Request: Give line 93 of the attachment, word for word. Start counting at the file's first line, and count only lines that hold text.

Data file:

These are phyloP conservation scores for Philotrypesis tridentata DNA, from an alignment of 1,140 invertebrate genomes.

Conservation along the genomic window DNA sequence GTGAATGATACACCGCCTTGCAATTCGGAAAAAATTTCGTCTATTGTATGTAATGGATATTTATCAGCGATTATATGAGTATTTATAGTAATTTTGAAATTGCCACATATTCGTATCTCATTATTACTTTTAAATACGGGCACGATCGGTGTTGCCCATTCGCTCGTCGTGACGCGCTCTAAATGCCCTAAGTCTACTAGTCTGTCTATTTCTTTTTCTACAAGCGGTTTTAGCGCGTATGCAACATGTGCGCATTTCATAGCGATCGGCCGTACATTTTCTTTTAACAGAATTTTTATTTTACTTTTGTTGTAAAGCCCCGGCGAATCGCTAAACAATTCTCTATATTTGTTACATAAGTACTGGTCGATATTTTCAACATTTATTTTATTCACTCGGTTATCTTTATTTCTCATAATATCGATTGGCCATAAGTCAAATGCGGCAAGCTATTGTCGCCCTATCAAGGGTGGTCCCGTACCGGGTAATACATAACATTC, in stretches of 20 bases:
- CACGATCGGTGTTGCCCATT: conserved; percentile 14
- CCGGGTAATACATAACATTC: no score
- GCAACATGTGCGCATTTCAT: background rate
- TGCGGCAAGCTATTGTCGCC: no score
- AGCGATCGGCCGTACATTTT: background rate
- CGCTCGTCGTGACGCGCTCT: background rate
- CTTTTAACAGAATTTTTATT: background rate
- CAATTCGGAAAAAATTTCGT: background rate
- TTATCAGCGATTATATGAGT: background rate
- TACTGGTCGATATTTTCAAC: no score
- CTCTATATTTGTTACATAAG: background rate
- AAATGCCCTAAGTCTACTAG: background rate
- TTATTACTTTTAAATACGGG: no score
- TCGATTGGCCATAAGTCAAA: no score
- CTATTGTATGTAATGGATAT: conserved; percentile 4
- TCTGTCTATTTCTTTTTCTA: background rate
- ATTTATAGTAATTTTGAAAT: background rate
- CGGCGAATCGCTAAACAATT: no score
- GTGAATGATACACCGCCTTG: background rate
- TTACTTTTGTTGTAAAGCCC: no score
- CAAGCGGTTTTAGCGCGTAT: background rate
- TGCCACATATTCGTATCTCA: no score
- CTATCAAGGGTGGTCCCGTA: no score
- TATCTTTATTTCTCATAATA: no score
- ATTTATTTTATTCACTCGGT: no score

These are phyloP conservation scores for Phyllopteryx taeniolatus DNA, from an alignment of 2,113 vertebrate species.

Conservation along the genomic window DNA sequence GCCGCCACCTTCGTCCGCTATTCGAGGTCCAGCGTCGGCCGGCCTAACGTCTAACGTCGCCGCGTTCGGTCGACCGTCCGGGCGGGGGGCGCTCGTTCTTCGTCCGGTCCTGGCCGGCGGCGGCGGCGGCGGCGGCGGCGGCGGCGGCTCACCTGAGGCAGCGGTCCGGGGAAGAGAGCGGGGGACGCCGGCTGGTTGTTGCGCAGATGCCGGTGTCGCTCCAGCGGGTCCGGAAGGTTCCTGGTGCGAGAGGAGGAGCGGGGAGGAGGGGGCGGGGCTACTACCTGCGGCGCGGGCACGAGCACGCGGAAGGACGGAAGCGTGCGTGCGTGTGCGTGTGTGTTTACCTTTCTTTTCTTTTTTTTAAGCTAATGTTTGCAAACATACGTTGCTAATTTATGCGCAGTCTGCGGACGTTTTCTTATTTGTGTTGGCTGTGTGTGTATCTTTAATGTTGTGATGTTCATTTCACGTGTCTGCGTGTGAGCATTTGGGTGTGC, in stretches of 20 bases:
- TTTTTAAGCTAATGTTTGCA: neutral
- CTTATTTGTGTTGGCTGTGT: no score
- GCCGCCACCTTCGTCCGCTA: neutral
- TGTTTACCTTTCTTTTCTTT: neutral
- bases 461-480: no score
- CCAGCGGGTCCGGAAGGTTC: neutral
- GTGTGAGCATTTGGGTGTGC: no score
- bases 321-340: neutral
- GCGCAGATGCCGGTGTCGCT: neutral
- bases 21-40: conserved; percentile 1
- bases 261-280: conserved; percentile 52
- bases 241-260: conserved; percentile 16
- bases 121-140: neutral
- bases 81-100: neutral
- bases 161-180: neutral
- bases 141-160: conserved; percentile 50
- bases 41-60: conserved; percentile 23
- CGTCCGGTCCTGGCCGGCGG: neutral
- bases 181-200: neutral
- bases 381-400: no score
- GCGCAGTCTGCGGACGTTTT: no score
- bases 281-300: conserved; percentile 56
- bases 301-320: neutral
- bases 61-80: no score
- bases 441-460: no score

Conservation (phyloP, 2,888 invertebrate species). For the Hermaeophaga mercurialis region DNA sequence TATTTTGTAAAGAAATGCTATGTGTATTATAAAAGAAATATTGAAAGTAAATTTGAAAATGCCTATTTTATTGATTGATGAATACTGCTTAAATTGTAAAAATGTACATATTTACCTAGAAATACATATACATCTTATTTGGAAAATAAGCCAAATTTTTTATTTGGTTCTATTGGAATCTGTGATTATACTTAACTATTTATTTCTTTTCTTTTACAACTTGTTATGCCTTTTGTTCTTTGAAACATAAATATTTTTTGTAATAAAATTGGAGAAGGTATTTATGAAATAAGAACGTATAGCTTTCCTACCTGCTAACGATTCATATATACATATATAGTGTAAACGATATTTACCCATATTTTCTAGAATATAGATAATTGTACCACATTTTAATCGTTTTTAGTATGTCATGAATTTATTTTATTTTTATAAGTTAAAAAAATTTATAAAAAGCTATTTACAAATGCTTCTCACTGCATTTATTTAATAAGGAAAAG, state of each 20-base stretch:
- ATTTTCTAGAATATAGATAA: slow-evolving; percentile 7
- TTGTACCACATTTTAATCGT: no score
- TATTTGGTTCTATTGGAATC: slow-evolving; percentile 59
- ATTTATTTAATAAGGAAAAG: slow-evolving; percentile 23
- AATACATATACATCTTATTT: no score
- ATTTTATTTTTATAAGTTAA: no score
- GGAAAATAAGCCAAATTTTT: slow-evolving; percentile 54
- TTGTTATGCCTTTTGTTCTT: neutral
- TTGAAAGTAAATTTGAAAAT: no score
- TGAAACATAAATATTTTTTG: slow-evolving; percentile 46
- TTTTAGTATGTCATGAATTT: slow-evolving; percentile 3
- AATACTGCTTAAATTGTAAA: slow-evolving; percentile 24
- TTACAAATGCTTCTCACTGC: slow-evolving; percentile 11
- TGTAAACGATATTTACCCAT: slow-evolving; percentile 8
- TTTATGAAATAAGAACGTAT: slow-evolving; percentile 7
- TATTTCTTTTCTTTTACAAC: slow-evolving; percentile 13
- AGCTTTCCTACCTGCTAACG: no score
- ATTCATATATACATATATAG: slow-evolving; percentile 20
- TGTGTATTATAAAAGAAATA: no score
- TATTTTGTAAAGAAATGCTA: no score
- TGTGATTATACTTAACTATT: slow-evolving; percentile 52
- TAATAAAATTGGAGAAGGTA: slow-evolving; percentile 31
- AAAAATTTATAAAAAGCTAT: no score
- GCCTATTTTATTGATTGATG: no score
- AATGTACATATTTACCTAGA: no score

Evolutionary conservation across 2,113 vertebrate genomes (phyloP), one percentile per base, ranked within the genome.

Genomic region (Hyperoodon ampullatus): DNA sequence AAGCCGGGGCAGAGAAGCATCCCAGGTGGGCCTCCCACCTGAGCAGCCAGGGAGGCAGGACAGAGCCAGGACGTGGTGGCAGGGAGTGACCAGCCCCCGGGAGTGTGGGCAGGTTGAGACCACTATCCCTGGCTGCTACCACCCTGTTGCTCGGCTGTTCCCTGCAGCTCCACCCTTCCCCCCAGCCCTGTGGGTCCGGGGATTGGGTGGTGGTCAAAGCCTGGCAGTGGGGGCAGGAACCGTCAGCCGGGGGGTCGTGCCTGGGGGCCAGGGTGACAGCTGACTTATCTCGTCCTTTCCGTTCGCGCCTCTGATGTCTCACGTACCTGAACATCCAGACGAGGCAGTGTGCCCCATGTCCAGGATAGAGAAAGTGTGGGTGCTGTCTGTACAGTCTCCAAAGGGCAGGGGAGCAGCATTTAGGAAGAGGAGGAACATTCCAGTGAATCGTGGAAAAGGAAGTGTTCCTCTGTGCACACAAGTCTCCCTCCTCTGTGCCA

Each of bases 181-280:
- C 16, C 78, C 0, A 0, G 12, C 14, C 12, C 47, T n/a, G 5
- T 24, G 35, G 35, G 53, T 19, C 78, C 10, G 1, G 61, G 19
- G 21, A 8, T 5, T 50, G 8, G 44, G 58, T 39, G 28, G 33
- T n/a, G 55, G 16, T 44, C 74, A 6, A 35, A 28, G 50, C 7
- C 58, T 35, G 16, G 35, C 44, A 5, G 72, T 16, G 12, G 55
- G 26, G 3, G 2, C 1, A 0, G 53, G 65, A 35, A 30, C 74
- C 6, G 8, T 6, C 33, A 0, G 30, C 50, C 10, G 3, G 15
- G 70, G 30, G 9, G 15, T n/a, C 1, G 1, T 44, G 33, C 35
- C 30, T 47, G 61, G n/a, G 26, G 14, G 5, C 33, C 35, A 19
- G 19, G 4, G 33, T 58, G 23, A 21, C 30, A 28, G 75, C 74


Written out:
- G 19, G 4, G 33, T 58, G 23, A 21, C 30, A 28, G 75, C 74